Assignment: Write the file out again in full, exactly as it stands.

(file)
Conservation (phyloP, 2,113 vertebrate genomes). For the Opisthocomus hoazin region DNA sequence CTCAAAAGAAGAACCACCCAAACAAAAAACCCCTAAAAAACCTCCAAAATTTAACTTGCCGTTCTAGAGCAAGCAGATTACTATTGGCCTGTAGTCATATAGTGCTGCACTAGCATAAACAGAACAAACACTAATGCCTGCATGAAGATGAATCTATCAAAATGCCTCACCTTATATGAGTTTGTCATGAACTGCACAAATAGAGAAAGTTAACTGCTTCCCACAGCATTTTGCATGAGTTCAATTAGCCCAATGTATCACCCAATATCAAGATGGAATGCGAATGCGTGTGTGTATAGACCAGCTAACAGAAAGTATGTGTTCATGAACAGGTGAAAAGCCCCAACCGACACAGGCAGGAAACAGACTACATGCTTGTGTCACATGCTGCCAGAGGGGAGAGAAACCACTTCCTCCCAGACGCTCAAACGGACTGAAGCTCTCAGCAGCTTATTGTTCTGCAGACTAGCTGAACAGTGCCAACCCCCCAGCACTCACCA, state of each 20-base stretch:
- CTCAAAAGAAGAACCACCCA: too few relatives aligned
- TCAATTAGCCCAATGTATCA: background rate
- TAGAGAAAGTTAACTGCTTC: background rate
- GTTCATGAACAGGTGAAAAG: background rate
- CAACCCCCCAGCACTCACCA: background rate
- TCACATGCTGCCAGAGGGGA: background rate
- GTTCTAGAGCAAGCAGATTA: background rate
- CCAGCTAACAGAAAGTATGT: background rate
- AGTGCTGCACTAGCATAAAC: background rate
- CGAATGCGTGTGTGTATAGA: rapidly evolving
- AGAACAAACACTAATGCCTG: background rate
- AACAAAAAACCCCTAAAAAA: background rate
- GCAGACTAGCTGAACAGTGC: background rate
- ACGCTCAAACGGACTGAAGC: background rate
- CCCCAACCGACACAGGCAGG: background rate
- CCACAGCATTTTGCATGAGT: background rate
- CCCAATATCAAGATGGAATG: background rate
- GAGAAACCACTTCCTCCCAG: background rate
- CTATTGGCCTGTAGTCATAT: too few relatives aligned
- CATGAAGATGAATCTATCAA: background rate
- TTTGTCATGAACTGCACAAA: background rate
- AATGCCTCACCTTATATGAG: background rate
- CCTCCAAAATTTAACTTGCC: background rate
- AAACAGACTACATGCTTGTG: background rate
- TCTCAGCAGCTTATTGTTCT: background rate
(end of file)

Conservation (phyloP, 2,113 vertebrate genomes). For the Opisthocomus hoazin region DNA sequence CTCAAAAGAAGAACCACCCAAACAAAAAACCCCTAAAAAACCTCCAAAATTTAACTTGCCGTTCTAGAGCAAGCAGATTACTATTGGCCTGTAGTCATATAGTGCTGCACTAGCATAAACAGAACAAACACTAATGCCTGCATGAAGATGAATCTATCAAAATGCCTCACCTTATATGAGTTTGTCATGAACTGCACAAATAGAGAAAGTTAACTGCTTCCCACAGCATTTTGCATGAGTTCAATTAGCCCAATGTATCACCCAATATCAAGATGGAATGCGAATGCGTGTGTGTATAGACCAGCTAACAGAAAGTATGTGTTCATGAACAGGTGAAAAGCCCCAACCGACACAGGCAGGAAACAGACTACATGCTTGTGTCACATGCTGCCAGAGGGGAGAGAAACCACTTCCTCCCAGACGCTCAAACGGACTGAAGCTCTCAGCAGCTTATTGTTCTGCAGACTAGCTGAACAGTGCCAACCCCCCAGCACTCACCA, state of each 20-base stretch:
- CTCAAAAGAAGAACCACCCA: too few relatives aligned
- TCAATTAGCCCAATGTATCA: background rate
- TAGAGAAAGTTAACTGCTTC: background rate
- GTTCATGAACAGGTGAAAAG: background rate
- CAACCCCCCAGCACTCACCA: background rate
- TCACATGCTGCCAGAGGGGA: background rate
- GTTCTAGAGCAAGCAGATTA: background rate
- CCAGCTAACAGAAAGTATGT: background rate
- AGTGCTGCACTAGCATAAAC: background rate
- CGAATGCGTGTGTGTATAGA: rapidly evolving
- AGAACAAACACTAATGCCTG: background rate
- AACAAAAAACCCCTAAAAAA: background rate
- GCAGACTAGCTGAACAGTGC: background rate
- ACGCTCAAACGGACTGAAGC: background rate
- CCCCAACCGACACAGGCAGG: background rate
- CCACAGCATTTTGCATGAGT: background rate
- CCCAATATCAAGATGGAATG: background rate
- GAGAAACCACTTCCTCCCAG: background rate
- CTATTGGCCTGTAGTCATAT: too few relatives aligned
- CATGAAGATGAATCTATCAA: background rate
- TTTGTCATGAACTGCACAAA: background rate
- AATGCCTCACCTTATATGAG: background rate
- CCTCCAAAATTTAACTTGCC: background rate
- AAACAGACTACATGCTTGTG: background rate
- TCTCAGCAGCTTATTGTTCT: background rate